• The Blue and White Magazine

Blue Book, March 2014

Updated: Jul 2

Letter from the Editor


This morning (March 3rd), the first thing I did upon leaving my building was check my Weather app for the week’s forecast, hoping to see some yolky sun icons, some numbers above 45. “Hoping” is an interesting subject—or whatever it is you do when you try to force your vision, pitifully, into the world. Maybe “praying” is the right word, though it’s a cheap kind of prayer. I stared at the screen as I hurried across 110th : temperatures expected to rise throughout the week, culminating in Saturday’s spectacular high of 46—a deep yellow sun icon wreathed in a bashful cloud icon, the coquette. At the moment it was below twenty degrees; a cold, foggy day, but not unfriendly. I hurried to class. Talking about the weather is vulgar, I guess. It’s the smallest talk there is and often pretty boring. I’ll bet that wasn’t the case when people believed natural processes were direct expressions of God’s will. Anyway, part of me thinks that without a religion (broadly conceived) all talk is small. (I’m sure this line of thought tempts some to mutter, “never worked a day in his life.” Not true, haters). Still, caring about the weather isn’t vulgar. Even in a place like Manhattan where every surface seems like artifice (including the “greenery”) the weather reminds us of our relationship with the earth in a deeply mystical way. I’m sure every one of you remembers the freak weekend in February when it was warm and sunny. Days like that stick out in the midst of slushy bullshit. A change in temperature can make you feel like a different person. Though I didn’t change my routine at all that balmy weekend, I opened my window and went about my usual work with new relish. There was a sweet dampness in the air that made me glad just to breathe it. On a beautiful day you feel as though you’ve been given the most sincere gift. I’m keeping my eyes out for signs of spring.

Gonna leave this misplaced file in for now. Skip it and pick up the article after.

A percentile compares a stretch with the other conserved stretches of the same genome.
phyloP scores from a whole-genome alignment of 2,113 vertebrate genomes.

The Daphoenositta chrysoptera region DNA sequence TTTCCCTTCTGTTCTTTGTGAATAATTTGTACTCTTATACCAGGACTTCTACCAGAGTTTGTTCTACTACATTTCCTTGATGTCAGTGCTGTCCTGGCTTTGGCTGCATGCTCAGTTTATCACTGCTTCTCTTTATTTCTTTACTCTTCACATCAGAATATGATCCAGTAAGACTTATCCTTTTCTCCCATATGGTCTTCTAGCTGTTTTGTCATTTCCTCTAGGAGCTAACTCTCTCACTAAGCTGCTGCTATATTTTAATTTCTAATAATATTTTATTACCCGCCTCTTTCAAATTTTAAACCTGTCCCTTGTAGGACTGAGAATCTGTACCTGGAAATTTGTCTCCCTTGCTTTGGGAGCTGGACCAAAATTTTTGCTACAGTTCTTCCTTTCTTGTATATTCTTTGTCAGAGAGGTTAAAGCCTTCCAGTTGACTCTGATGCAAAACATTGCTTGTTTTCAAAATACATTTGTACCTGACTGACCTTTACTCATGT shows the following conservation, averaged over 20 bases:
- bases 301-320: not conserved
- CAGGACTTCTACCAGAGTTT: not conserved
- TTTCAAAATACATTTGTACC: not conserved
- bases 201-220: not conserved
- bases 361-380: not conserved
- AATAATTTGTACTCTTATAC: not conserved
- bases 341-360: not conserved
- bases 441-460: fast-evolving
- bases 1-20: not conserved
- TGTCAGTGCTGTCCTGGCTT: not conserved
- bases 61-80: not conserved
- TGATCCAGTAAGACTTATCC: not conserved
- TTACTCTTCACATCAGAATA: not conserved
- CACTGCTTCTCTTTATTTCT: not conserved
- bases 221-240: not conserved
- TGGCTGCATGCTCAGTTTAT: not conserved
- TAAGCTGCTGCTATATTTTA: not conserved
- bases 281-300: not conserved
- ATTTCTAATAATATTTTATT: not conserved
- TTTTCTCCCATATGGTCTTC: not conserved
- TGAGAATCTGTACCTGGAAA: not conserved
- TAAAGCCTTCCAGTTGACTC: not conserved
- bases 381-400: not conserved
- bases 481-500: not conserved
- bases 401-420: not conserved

— Torsten Odland

TRANSACTIONS

ARRIVALS

The new Cold War

Everyone you know, now in a band

Arugula

Red tape

Bell’s beer

Spring

Ski masks

Vermont’s heroin problem

DEPARTURES

College Walk tree lights

Blue tape

True Detective

Myspace

Kale

That kid who painted his dorm room

Vermont’s obesity problem

Come Again!?

“And you know how it goes—the

more time you spend with your

tongue down someone’s throat,

the less time you’ll spend drinking.

Maybe.”

– The staff of the Columbia Lion

CORE REQUIREMENTS

THE NINE WAYS OF KNOWING

Sight

Logic

Taste

Hallucination

Inner Ear

Astral Projection

Faith

From a Mistake

Books

GS

Three Tours in Iraq

Nine Years on Broadway

Keeping the Dream Alive

Hustling Hard and Giving It Your All

THE CORE CURRICULUM

Simplicity

New Jazz Age Capitalism

Vegan-Anarchism

Frontiers of Science

Ego Death

SEAS MAJOR

Political-Economy of the Computer State

The Strength of Rocks and Metals

Pre-Algebra

Content Management

Magnets

0 comments

Recent Posts

See All